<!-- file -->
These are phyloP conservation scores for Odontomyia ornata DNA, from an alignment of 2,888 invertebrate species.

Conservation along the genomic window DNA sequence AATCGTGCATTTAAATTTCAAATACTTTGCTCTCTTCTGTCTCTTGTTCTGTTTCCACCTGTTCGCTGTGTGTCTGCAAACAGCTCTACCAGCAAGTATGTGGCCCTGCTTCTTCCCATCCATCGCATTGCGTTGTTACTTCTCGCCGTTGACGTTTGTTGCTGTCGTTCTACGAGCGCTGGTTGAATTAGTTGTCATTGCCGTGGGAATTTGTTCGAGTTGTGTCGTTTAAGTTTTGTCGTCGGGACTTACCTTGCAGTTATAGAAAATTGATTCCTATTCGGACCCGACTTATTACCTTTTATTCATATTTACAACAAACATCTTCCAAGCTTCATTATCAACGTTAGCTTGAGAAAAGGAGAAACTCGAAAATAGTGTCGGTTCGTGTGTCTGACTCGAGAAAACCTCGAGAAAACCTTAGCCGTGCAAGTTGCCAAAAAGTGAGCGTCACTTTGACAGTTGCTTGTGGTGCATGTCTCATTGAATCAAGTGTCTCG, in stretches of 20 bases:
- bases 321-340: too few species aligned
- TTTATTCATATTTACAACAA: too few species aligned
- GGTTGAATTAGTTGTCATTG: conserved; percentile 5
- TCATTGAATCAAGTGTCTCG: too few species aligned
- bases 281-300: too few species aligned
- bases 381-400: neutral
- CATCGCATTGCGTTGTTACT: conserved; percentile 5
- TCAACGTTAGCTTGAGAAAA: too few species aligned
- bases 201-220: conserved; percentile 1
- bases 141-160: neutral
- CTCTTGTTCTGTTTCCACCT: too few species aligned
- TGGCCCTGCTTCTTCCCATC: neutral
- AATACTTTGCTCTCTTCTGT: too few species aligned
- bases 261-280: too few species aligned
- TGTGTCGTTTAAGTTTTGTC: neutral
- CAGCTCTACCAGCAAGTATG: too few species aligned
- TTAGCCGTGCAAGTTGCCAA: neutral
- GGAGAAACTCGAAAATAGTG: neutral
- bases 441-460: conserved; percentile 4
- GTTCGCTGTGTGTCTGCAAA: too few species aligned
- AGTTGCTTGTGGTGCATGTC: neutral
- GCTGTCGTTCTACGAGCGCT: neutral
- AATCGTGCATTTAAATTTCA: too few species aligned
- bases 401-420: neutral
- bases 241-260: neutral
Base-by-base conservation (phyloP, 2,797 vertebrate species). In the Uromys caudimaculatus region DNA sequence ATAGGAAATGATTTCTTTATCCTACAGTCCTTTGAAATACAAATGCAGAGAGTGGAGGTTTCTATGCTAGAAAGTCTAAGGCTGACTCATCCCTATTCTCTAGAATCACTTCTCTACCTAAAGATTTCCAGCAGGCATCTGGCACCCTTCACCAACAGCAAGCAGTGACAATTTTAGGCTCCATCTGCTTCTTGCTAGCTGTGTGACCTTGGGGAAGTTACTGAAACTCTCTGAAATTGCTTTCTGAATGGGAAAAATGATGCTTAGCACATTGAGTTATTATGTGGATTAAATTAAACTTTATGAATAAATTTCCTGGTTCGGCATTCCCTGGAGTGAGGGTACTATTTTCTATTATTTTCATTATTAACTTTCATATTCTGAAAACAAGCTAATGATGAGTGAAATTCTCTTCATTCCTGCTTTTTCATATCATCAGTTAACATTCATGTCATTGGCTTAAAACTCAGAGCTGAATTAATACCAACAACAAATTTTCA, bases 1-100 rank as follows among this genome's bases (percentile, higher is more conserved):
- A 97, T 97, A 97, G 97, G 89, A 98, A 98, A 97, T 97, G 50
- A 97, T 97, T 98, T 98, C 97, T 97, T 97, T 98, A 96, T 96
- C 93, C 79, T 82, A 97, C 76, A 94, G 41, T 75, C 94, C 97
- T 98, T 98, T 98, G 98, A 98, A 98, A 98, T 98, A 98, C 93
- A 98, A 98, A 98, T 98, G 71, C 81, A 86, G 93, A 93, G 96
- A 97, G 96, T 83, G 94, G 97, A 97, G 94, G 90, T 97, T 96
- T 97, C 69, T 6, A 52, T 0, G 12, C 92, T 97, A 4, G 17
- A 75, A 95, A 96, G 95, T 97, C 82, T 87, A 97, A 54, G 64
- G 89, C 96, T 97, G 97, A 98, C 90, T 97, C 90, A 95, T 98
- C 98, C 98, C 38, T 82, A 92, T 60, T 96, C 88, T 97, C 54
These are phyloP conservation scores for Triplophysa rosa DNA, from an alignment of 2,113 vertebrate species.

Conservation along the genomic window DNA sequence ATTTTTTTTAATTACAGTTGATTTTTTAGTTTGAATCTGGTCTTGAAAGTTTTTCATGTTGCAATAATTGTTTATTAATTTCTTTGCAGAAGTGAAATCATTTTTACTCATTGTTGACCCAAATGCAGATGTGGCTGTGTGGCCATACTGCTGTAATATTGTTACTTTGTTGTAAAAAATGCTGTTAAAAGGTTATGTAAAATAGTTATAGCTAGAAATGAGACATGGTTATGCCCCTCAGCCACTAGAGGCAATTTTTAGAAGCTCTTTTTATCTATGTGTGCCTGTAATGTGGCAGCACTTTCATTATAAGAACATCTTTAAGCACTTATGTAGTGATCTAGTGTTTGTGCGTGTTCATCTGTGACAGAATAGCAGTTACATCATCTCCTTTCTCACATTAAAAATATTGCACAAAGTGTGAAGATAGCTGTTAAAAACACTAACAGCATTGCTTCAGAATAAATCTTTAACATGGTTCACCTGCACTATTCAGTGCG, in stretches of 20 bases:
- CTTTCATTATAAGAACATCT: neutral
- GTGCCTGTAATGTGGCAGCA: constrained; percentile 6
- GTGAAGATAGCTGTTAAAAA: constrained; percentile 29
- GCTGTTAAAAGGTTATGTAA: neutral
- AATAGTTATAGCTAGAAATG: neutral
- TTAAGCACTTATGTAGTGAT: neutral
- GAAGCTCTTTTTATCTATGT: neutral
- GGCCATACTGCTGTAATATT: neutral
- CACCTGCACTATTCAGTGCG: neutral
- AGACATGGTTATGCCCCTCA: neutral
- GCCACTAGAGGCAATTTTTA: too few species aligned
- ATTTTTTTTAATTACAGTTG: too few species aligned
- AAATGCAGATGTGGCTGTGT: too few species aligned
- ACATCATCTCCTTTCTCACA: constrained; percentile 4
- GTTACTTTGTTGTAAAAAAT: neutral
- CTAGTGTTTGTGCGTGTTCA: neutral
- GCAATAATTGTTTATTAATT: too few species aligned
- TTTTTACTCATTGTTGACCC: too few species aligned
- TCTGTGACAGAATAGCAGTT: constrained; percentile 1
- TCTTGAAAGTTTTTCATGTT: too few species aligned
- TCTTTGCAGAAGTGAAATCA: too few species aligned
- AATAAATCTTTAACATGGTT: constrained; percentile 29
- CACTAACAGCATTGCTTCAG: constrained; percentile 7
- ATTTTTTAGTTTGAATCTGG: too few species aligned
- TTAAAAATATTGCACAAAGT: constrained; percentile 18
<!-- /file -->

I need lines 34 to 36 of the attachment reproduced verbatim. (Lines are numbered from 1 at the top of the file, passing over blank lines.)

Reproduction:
- A 97, G 96, T 83, G 94, G 97, A 97, G 94, G 90, T 97, T 96
- T 97, C 69, T 6, A 52, T 0, G 12, C 92, T 97, A 4, G 17
- A 75, A 95, A 96, G 95, T 97, C 82, T 87, A 97, A 54, G 64